Opinion: Wondering what if?

It may not be a productive thought, but sometimes you can’t help but wonder, “what if?”

It may not be a productive thought, but sometimes you can’t help but wonder, “what if?”

This thought occurred to me frequently as I sat at a recent School District #83 Community Engagement meeting on a Saturday morning.

Engagement was pretty limited, possibly the time of day – 9 a.m. on a weekend – but the crowd for official trustee Mike McKay’s session was very one-sided. Of the roughly 60 people in attendance, approximately 17 were not employed in some way by the school district.

While there were informative presentations from many of the senior staff on the budget, human resources and student supports, it seemed to be a lot of preaching to the choir.

What struck me, however, was how many of the school district’s most pressing financial issues have been given some breathing room.

The previous board was grappling with ever-shrinking finances and the need to make some pretty dramatic shifts in educational spending in order to balance the budget. These included community hot-button topics like school closures focusing on Silver Creek and Armstrong Elementary, implementing bus fees for students and amalgamating or changing grade configurations to maximize student spaces in schools.

These suggestions were causing significant angst in the region – although the situation was undoubtedly exacerbated by the revelations that, for years, surplus funds from the school district’s budget were being funneled into building the new administrative offices. The dynamics of the board rapidly deteriorated into dysfunctional under the weight, with three trustees resigning prior to the education minister stepping in.

The combination proved ultimately fatal for the previous trustees, who were dumped from their jobs, after an intensive review by special advisor Liz Watson.

McKay was brought in to replace the board with a mandate to deal with these issues. Then, suddenly, the Liberal government – likely tired of bad press from our school district and a multitude of others who were also looking at school closures and bus fees – began throwing money at the education system like darts at a board in a British pub.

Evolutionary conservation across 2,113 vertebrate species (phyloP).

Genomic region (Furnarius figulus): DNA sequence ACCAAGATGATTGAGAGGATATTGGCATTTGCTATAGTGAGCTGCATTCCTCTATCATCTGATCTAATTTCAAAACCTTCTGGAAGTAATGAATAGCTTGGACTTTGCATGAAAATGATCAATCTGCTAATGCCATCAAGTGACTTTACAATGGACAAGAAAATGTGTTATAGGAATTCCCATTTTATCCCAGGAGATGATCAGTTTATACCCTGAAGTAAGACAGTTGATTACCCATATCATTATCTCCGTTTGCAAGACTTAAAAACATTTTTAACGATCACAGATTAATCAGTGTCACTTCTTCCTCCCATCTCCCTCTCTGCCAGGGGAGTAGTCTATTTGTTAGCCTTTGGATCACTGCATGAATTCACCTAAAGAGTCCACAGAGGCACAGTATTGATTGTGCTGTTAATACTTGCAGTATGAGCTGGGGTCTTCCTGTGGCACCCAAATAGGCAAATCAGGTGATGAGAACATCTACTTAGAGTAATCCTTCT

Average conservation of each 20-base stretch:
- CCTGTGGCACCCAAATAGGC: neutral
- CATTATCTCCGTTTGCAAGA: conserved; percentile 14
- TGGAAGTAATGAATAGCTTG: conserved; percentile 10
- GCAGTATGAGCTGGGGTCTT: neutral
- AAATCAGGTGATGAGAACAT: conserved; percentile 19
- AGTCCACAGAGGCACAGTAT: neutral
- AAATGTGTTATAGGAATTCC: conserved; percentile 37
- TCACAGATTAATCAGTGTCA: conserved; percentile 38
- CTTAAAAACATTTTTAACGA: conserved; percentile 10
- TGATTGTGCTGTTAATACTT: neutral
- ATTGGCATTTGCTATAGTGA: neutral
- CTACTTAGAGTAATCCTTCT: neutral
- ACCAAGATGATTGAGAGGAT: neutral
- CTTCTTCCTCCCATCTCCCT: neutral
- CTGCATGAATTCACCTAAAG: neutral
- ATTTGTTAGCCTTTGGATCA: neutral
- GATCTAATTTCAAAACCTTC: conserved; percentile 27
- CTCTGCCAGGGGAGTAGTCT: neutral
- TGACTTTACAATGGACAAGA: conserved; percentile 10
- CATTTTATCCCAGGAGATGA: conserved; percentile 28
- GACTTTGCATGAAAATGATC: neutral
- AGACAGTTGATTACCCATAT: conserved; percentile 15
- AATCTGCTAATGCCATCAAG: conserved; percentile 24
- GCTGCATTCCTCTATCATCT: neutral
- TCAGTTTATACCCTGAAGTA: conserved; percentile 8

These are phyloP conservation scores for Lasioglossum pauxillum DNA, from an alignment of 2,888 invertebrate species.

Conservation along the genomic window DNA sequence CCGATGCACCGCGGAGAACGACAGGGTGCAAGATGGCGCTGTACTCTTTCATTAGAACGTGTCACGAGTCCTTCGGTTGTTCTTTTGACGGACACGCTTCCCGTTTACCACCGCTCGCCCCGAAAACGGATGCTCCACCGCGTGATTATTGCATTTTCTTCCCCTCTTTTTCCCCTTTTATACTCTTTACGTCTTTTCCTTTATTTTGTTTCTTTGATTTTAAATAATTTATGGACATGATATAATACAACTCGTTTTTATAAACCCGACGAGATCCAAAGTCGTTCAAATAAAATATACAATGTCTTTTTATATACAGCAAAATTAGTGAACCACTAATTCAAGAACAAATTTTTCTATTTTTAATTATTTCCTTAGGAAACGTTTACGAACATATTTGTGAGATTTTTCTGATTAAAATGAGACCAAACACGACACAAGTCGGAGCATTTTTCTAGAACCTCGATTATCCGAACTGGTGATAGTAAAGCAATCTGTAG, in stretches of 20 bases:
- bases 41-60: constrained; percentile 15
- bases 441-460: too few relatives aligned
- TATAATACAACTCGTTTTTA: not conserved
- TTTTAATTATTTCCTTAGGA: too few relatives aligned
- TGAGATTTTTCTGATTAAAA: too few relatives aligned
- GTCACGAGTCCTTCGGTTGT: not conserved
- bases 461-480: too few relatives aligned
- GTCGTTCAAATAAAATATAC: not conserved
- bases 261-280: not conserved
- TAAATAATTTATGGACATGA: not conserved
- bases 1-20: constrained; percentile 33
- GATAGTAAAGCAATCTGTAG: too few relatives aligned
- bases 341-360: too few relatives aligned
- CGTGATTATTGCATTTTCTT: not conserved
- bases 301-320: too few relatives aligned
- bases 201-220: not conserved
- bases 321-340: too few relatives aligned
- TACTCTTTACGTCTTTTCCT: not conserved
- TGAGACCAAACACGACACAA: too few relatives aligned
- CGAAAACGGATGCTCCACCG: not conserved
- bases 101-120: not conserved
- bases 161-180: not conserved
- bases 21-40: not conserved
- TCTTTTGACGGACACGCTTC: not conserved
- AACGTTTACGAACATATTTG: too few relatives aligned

Parents paying for school buses was taken off the table with additional funding for transportation. Funds miraculously appeared to keep schools considered for closure open.

This was acknowledged at Saturday’s meeting, where Mc-

Kay still noted there may be discussions around school closures, but the pressing need to make serious cutbacks has been alleviated.

Clearly, cheesed-off parents at election time can hold a lot of sway. With Christy Clark’s government headed for a May, 2017 vote, the timing seems pretty self-serving.

But I wonder how many former trustees are now left wondering “what if?”


Just Posted

Dedicated Girl Guide leader recognized with Sovereign’s Medal for Volunteers

Maryann Brock has volunteered with Girl Guides for 37 years

$30,000 donation for outdoor classroom in Salmon Arm to honour beloved teacher

Funds from Armstrong Regional Co-op to go to the Shannon Sharp Learning Circle

New South Shuswap community park proposed for Blind Bay

Regional district proposes the purchase of 9.5 acres now known as Centennial Field

Okanagan-Shuswap weather: Sun and heat continue Saturday

Environment Canada forecasts highs of 30 C throughout the Okanagan Saturday

Salmon Arm basketball star to be inducted into national hall of fame

One of Sargent’s many achievements is holding the Olympic record for most assists for 20 years

10 facts about Father’s Day

Did you know that the special day for dads was first celebrated in 1910?

B.C. VIEWS: When farmland protection doesn’t protect farmers

Secondary residences aren’t mansions, families tell Lana Popham

Letter: Writer argues biosolids will damage water, soil

Turtle Valley residents lost the first battle with Nutrigrow/Arrow Transport when our… Continue reading

PacificSport and SportHealth team up to subsidize physiotherapy for members

The partnership is touted as the first of its kind in Salmon Arm

Bombers down B.C. Lions 33-23 in season opener

Former Lion Andrew Harris leads Winnipeg with 148 rushing yards

Summerland pioneers had connection to Middlesex, England

Harry Dunsdon and Richard Turner became cattlemen

Northern B.C. family remembers murdered Indigenous woman with memorial walk

Still no closure for Ramona Wilson’s family 25 years later

Vernon seeks additional fetal alcohol syndrome support B.C.-wide

“We are making a difference but we could make even more of a difference”

B.C. university to offer mentorship program for former youth in care

Students using the provincial tuition waiver program will soon be able to form a community at KPU

Most Read